The Finnmarksvidda plateau in the interior of the county has a continental climate with the coldest winter temperatures in Norway: the coldest temperature ever recorded was −51.4 °C (−60.5 °F) in Karasjok on 1 January 1886. The 24-hour averages for January and July at the same location are −17.1 °C (1.2 °F) and 13.1 °C (55.6 °F), the annual average is −2.4 °C (27.7 °F), and precipitation is only 366 millimetres (14.4 in) per year with summer as the wettest season. Karasjok has recorded up to 32.4 °C (90.3 °F) in July, giving a possible year amplitude of 84 °C (151 °F) (rare in Europe). Finnmarksvidda has annual mean temperatures down to −3 °C (27 °F) (Sihcajavri in Kautokeino), the coldest in mainland Norway (except for higher mountains areas) and even colder than Jan Mayen and Bear Island. However, Sihcajavri has also recorded 34.3 °C (93.7 °F) on 23 June 1920.
Due to the proximity to the ice-free ocean, winters are much milder in coastal areas (and more windy); Loppa Municipality has average January and July temperatures of −2 °C (28 °F) and 11.6 °C (52.9 °F) respectively, with an annual mean of 3.6 °C (38.5 °F), despite being further north. Average annual precipitation is 914 millimetres (36.0 in) and the wettest season is September until December. The year average temperature difference between Loppa and Karasjok (6 °C) is comparable to the difference between Loppa and London.
In the Köppen climate classification, the climate in Karasjok–and most of the lowland areas in Finnmark–corresponds to the Dfc category (subarctic climate), while the Loppa climate corresponds to the Cfc category. The northeastern coast, from Nordkapp east to Vardø, have arctic tundra climate (Köppen: ET), as the average July temperature is below 10 °C (50 °F).
Furthermore, elevations exceeding approximately 100 to 200 metres (330 to 660 ft) in coastal areas in western Finnmark and 300 to 500 metres (980 to 1,640 ft) in the interior result in an alpine climate, and in the northeast this merges with the Arctic tundra climate.
The climate in sheltered parts of fjord areas (particularly the Altafjorden) is usually considered the most hospitable: winters are not as cold as in the interior, and summer warmth is comparable. Even if winter temperatures are milder in coastal areas, the coast is more exposed to winter storms, which often complicate or shut down road and air communications.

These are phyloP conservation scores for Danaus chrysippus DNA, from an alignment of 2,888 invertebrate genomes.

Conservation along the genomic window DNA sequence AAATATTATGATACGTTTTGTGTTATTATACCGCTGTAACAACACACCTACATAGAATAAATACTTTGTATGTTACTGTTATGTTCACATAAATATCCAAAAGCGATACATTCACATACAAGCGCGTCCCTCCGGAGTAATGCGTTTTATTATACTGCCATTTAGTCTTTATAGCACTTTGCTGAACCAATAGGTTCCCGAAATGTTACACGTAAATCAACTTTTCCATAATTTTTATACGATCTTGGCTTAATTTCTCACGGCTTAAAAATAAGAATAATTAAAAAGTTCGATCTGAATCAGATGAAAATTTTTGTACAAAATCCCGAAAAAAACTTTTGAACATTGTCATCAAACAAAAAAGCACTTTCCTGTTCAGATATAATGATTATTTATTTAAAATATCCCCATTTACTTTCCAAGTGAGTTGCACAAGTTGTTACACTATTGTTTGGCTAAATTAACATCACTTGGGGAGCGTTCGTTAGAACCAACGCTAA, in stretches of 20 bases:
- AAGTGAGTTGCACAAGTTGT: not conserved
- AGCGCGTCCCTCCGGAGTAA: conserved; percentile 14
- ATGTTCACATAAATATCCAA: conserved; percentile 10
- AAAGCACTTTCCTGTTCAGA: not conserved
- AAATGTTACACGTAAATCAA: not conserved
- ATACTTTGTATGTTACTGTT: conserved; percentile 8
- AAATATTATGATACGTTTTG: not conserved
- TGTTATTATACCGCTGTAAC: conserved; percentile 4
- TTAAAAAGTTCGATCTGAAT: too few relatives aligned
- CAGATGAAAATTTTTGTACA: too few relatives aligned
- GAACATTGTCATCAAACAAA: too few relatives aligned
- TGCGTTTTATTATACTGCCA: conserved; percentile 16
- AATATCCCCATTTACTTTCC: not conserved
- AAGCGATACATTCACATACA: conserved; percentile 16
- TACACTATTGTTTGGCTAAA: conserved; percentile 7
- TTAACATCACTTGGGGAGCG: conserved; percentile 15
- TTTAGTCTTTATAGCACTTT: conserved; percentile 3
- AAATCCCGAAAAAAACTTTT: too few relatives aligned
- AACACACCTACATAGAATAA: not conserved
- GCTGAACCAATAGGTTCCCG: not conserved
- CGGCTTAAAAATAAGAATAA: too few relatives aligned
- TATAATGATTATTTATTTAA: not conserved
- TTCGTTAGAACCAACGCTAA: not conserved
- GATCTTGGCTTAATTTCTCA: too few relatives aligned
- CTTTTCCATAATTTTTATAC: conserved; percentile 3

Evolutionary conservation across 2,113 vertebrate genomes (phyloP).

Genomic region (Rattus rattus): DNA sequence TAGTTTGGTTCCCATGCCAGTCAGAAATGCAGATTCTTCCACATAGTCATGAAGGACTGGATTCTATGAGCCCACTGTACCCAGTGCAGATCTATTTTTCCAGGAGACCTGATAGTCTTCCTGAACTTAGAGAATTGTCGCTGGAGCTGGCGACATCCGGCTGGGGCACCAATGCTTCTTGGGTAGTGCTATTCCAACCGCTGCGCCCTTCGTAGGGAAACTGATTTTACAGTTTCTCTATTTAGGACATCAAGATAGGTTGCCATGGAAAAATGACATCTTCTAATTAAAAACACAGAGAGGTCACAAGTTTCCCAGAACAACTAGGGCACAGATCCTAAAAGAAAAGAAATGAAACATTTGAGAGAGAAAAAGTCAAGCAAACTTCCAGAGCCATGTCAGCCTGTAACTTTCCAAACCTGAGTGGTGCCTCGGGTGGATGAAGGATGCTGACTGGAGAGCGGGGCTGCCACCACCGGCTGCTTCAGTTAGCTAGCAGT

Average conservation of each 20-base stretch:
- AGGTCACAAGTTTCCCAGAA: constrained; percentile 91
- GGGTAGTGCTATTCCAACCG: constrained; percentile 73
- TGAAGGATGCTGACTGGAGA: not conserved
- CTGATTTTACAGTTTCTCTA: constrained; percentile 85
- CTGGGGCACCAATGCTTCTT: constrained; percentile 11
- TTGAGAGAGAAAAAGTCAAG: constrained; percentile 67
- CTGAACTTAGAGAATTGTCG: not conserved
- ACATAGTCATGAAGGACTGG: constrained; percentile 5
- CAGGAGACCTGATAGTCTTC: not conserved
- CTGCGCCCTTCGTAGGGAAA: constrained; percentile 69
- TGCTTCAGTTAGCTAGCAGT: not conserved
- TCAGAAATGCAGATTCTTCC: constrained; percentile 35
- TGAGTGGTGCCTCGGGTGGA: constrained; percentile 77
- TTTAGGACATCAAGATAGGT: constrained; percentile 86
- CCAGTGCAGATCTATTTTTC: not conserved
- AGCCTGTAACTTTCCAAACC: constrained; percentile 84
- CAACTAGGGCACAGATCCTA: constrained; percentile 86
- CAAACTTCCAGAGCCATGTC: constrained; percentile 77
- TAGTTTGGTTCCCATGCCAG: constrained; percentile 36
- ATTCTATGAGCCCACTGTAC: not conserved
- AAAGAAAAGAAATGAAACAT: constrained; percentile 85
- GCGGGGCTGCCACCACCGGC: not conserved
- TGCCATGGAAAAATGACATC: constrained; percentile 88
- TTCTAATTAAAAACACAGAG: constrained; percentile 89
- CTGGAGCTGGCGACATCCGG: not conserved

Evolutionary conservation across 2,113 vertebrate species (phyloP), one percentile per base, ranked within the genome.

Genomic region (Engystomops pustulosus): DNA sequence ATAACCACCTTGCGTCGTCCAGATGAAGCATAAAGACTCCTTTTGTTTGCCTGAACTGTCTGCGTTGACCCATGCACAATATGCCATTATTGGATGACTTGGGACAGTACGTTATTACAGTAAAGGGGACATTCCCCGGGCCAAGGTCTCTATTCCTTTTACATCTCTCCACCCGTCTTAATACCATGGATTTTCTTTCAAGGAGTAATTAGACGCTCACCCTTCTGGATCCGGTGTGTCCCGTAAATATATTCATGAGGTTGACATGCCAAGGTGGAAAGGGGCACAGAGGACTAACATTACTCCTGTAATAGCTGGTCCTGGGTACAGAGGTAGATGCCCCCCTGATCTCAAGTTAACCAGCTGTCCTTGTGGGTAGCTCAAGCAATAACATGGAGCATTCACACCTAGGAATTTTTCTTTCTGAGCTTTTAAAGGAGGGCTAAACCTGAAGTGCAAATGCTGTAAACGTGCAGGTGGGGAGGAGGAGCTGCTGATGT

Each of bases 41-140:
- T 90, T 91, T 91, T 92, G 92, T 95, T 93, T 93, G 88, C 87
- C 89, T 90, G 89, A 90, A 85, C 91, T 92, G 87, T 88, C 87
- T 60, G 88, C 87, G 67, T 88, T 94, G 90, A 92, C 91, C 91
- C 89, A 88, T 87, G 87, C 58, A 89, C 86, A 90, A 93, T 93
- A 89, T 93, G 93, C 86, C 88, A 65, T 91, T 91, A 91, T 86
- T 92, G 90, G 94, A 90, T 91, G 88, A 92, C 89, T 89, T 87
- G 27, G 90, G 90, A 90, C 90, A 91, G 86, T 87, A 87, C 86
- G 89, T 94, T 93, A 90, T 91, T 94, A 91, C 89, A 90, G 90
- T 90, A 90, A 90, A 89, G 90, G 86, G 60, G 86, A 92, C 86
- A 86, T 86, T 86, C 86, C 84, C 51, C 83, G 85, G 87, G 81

Situated far north of the Arctic Circle, Finnmark has midnight sun from the middle of May until late July. Conversely, in two months of the winter, from late November to late January, the county experiences polar nights where the sun is always below the horizon. As a consequence, there is continuous daylight from early May to early August. At midwinter, there is only a bluish twilight for a couple of hours around noon, which can almost reach full daylight if there are clear skies to the south.
Finnmark is situated in the Aurora Borealis zone, and because of the dry climate with frequent clear skies, Alta Municipality was early chosen as a location for the study of this strange light phenomenon. For this reason, Alta is sometimes referred to as the city of the northern lights.
Fisheries have traditionally been the most important way of living along the coast, where the majority of the Norwegian population live. The red king crab, originally from the northern Pacific ocean but brought to the Barents sea by the Russians, have invaded from the east and are now being exploited commercially (especially in the Varangerfjord). To prevent the crab from spreading too far south, crab fishing west of Nordkapp is totally unregulated.
The slate industry in Alta is well known and have sold to customers as far away as Japan. Kirkenes grew into a town as the exploitation of the iron ores started, but AS Sydvaranger closed down their iron ore activities in 1996.
There are eleven airports, but only Alta Airport, Lakselv-Banak Airport, and Kirkenes-Høybuktmoen Airport have direct flights to Oslo. In addition, Lakselv-Banak Airport in Porsanger is used for training by the Royal Norwegian Air Force and other NATO allies, in conjunction with the nearby Halkavarre shooting range, which allows for practice with precision-guided munitions. Garnisonen i Porsanger is near the Halkavarre training area. There is also the Garnisonen i Sør-Varanger (Gsv) in the east, which guards the border with Russia.
The town of Hammerfest is experiencing an economic boom as a consequence of Statoil's construction of the large land-based LNG site on the island of Melkøya, which gets natural gas from the Snøhvit undersea gas field. A new oil field was discovered in 2009 just 45 km (28 mi) off shore, close to the Snøhvit field.
The town of Vadsø is the administrative centre for the county of Finnmark, although Alta has the largest population. The Finnmark County Municipality is the governing body for the county. The county is generally divided into two districts: West-Finnmark (Vest-Finnmark) and East-Finnmark (Øst-Finnmark).
Until 2006, Statskog, the Norwegian state-owned agency responsible for the management of state owned forest and mountain real estate, owned about 95% of the land in Finnmark county. On 1 July 2006, the Finnmark Estate agency took over the ownership and management of that land in Finnmark. The Finnmark Estate is governed in tandem by the Finnmark County Municipality and the Sami Parliament of Norway. The Sami Parliament of Norway is based in the village of Karasjok.
Currently, there are 19 municipalities in Finnmark.
|Municipalities in Finnmark|
|Source: Statistics Norway.|